Monday, May 3, 2010

The sound of silence

This appeared in The SA Times on Saturday.

Sounds of everything. Or those of nothingness. Noises of things man-made meant to aide or entertain, entering my world without consent. People. Lots of people. Loud chatter, soft whisper, superimposed laughs, screams, grunts and howls filling the space. Constant distractions beckoning from all angles. Decibels making unpredictable waves on a graph. Applause at a slam dunk on the big screen. Turn tabling by a DJ with a pink bandana. Heart thumping beats from massive speakers. Tapping of heels on the dance floor. A colorless drink spilling. A fancy glass breaking. A careless teen slipping. Urban entertainment unleashed. Sounds of everything. Or those of nothingness? It's everything I love until I start craving some natural quiet.

I think what I might be craving is a still place. Like a canyon. Or a glacier. Or a dense forest. Some place that gives an illusion of remarkable stillness and tranquility. Some place where mechanized intrusions are rare as snow on a tropical island. Some place where I can guess if a cricket is infuriated or rejoicing by the emotion in its sound. Some place where I can hear ice melting. Some place where I can hear the echo of my own thoughts.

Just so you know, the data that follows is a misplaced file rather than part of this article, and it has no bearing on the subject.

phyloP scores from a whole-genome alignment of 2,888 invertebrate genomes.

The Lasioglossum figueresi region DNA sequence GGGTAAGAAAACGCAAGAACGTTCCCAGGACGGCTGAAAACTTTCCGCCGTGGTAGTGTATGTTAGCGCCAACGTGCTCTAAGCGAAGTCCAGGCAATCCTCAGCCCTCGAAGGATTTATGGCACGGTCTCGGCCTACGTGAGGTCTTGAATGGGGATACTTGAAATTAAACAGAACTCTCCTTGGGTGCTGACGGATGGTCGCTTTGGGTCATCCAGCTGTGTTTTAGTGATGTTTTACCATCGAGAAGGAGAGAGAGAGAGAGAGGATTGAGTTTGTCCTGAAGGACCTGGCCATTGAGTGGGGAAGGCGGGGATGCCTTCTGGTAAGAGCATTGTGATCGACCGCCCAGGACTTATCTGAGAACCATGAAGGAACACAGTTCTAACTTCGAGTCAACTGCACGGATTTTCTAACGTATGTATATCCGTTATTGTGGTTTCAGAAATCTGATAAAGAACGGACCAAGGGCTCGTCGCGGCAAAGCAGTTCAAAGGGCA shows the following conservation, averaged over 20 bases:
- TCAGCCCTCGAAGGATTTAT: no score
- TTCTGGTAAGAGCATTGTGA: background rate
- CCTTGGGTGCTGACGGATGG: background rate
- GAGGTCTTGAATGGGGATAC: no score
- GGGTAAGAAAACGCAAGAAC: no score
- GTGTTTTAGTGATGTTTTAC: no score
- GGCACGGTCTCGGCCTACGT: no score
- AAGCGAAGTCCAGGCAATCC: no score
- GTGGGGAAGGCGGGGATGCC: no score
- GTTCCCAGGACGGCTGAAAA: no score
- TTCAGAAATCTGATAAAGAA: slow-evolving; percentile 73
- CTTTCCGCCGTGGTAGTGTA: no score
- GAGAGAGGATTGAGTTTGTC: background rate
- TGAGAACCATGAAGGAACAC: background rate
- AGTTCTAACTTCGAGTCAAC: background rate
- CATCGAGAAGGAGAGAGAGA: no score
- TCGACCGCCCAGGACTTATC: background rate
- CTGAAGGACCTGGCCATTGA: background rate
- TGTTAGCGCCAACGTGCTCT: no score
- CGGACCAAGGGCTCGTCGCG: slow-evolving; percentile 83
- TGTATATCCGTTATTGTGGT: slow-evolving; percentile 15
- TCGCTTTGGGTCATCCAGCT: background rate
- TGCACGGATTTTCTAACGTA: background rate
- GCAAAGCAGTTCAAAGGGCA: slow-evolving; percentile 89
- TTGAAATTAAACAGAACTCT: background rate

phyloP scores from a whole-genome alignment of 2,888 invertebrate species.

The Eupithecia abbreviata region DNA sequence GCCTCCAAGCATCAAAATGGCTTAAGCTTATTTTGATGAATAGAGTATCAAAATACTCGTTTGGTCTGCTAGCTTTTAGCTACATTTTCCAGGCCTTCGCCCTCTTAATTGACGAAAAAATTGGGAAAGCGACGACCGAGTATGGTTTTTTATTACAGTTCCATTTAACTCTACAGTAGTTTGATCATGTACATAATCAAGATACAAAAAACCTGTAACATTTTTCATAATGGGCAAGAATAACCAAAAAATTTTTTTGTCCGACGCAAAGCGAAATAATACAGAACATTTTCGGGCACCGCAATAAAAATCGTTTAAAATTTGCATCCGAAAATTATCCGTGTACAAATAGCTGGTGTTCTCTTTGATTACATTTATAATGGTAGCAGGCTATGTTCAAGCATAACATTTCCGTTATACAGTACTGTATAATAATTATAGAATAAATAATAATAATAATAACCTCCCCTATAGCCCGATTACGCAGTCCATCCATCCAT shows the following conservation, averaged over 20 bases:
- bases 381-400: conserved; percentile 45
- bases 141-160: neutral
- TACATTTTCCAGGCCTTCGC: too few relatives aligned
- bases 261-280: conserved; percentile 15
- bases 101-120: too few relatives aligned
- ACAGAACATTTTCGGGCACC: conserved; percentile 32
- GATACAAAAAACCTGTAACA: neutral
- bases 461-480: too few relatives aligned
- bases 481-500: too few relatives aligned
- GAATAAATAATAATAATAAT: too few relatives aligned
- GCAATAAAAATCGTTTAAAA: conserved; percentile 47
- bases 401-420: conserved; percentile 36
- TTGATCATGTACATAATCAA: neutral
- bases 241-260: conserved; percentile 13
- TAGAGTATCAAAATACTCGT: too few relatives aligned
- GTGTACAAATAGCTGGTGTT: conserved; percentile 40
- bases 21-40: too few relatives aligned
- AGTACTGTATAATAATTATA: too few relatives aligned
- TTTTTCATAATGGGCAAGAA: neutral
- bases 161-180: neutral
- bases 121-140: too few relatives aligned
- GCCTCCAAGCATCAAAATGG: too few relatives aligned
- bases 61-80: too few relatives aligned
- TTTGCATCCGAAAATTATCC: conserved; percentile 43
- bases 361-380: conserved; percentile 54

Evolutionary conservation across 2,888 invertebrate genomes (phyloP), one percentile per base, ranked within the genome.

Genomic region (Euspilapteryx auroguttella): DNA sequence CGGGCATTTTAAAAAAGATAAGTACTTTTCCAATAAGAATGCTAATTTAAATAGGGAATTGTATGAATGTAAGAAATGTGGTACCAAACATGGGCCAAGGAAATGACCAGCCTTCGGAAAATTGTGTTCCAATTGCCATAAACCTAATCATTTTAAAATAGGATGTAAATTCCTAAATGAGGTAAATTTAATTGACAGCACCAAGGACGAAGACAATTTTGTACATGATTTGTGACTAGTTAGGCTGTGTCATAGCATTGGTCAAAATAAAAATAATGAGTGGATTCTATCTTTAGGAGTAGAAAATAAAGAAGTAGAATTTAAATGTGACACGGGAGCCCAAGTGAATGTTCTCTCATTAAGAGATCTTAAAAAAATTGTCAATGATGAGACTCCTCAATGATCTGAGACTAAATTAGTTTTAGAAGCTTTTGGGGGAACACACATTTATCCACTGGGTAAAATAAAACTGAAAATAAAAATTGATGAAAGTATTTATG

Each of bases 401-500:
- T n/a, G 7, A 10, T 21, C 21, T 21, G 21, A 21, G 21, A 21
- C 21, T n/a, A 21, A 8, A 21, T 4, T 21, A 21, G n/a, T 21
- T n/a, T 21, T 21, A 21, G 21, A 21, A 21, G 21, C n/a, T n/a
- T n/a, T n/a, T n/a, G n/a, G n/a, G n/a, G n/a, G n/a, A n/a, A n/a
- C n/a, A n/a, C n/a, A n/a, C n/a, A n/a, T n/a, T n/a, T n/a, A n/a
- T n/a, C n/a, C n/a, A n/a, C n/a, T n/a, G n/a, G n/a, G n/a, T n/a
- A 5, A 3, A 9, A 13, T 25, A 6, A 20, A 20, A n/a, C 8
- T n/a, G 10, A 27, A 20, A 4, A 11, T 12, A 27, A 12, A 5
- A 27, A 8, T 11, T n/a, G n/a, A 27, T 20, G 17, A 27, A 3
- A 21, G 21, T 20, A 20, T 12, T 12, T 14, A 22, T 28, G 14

The closest semblance to silence I can get during routine life is when I lay motionless in my bed trying to fall asleep late at night but my brain is completely out of fuel at that point to bask in the quiet. To breathe it in. To absorb it. I heard once that the longest one can experience natural quiet is about fifteen minutes in certain secluded parts of the world. Not sure I would need more. Not sure if I can survive more. May be its just what I need to recharge my batteries, to fight stress and to clear my head. But it could potentially do more than provide some rejuvenation therapy. It could perhaps aid in identifying the profound questions that I’ll need to answer at some juncture. It could perhaps assist in dismissing the trivial issues that remotely threaten daily equilibrium. It could perhaps provide ultimate gratification that materialism can never.

No points for guessing that soon as I sign off, I'll be back to an evening of ipod entertainment, some unconvincing young reporter blurting out news in the background and a squealing kid, but I'll leave you with this. "There was in this immensity… a silence so profound that soon all the noises from the life around us on the Rim were lost in it, as if our ears had been captured forever, drowned in these deeps of quiet.”
Never experienced it, have you? Me neither. And yet, it sounds so attainable!

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